Richard Pousette-Dart (b. 1916, Saint Paul, Minnesota; d. 1992, New York) was the youngest artist of the New York School’s first generation of Abstract Expressionists. During his career, Pousette-Dart created a lexicon of biomorphic and totemic forms that provided rich visual and symbolic sources that he would explore throughout his long career in a multitude of painterly approaches. He is recognized for his painting, drawing, photography, and sculpture, which are unified by his expressive use of gesture, form, and color. Never embracing action painting and instead pursuing his own aesthetic, Pousette-Dart sought universal significance in his art, expressed through nonobjective means.
Pousette-Dart’s work has been the subject of solo exhibitions at the Whitney Museum of American Art (1963, 1974, 1998); Museum of Modern Art (1969); The Metropolitan Museum of Art (1997); and Solomon R. Guggenheim Museum as well as the Peggy Guggenheim Collection in Venice, Italy (2007). Recent monographic presentations have been held at the Philadelphia Museum of Art (2014); The Drawing Center, New York (2015); Kettle’s Yard, University of Cambridge, United Kingdom (2018); and Bowdoin College Museum of Art, Brunswick, Maine (2018).
New York—Pace Gallery is honored to present the third exhibition of works by Richard Pousette-Dart in New York and the fourth exhibition of the artist with the gallery. Organized with the Pousette-Dart Estate, Richard Pousette-Dart: Works 1940-1992 will be on view from May 10, 2019 to June 22, 2019. Pace’s exhibition, previously on view at Pace in London in January and February, follows Richard Pousette-Dart: Beginnings, at Kettle’s Yard in Cambridge.
Richard Pousette-Dart was the youngest member of the first generation of Abstract Expressionists; the artist, along with several of his important contemporaries, took part in the formative meeting of Studio 35 and is included in the iconic 1950’s Irascibles photograph. In 1951, Pousette-Dart moved with his young family to Rockland County where a small artistic community had formed. This meant that although he was an influential member of the New York school his remove allowed him to continue to develop and maintain a unique methodology and style.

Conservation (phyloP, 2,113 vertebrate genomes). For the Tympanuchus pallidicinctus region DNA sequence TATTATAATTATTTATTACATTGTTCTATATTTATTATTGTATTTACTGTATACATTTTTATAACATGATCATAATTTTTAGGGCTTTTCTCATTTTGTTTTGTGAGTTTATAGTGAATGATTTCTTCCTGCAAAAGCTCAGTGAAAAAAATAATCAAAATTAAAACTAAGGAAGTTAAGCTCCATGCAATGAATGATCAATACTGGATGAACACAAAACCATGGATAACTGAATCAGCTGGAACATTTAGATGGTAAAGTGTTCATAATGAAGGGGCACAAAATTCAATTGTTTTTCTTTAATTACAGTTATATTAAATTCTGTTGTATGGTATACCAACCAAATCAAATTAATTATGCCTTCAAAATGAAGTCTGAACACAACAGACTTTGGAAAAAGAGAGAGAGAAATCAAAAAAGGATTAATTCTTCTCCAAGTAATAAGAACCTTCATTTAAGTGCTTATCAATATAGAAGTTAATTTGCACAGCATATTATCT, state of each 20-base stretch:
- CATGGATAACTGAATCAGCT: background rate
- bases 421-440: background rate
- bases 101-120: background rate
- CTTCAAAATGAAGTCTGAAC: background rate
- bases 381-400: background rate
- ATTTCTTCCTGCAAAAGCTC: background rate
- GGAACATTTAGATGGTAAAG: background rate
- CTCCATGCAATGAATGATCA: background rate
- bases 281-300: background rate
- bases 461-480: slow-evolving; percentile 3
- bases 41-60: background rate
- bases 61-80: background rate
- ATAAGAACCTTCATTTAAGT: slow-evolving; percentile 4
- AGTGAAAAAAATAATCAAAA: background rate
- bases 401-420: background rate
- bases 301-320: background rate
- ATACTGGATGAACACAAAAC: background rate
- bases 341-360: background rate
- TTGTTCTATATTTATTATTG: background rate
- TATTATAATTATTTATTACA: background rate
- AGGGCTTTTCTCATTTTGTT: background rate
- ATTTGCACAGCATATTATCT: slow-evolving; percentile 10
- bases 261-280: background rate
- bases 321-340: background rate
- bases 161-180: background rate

The artist’s relative longevity provided him the time to expand upon his earlier work, developing a mature body of work rooted in his mysticism, symbolism, and spiritual beliefs. As Philip Rylands, Director Emeritus of the Peggy Guggenheim Collection states, in the catalogue which will accompany the exhibition, “He engaged with one of the highest aspirations of the twentieth-century avant-garde: to paint a dimension inaccessible to photography. Others painted the fourth dimension, states of mind, consciousness per se, swift motion, or the passing of time, but Pousette-Dart painted the world of the spirit.”
The exhibition will span Pousette-Dart’s career featuring a selection of twelve paintings dating from 1943 to 1992, as well as works on paper from the 1940s which are being exhibited in the U.S. for the first time. The works on view illuminate the artist’s development from his early work through his later presences paintings.
Pousette-Dart’s paintings display his painterly gifts in a wide range of techniques using brush, palette knife and paint squeezed directly from the tube. The uniqueness of each work illustrates the painter’s claim that, “every painting is a new experience and departure into the unknown.”
From the 1960s on, Pousette-Dart began creating paintings with “points” of paint rather than gestural lines and strokes. Some canvases are built up with heavy impasto and display a strong physicality, while other paintings are more thinly layered and more focused on color and light.
The constellation of gestures in Pousette-Dart’s paintings produced what he viewed as the works’ potential for transcendence. He wrote, “Art reveals the significant life, beauty of all forms—it uplifts, transforms it into the exalted realm of reality wherein its pure contemplative poetic being takes place—wherein art’s transcendental language of form, spirit, harmony means one universal eternal presence.”
On the occasion of Richard Pousette-Dart: Works 1940–1992 traveling to Pace Gallery in New York, we're pleased to host a panel discussion on Thursday, May 30, featuring leading writers, scholars and art historians who will shed light on the various facets of Pousette-Dart's work. Moderated by Joachim Homann, Curator at Bowdoin College Museum of Art, the panel will include Charles Duncan, Director of the Richard Pousette-Dart Foundation; Pepe Karmel, Professor of Art History at New York Univers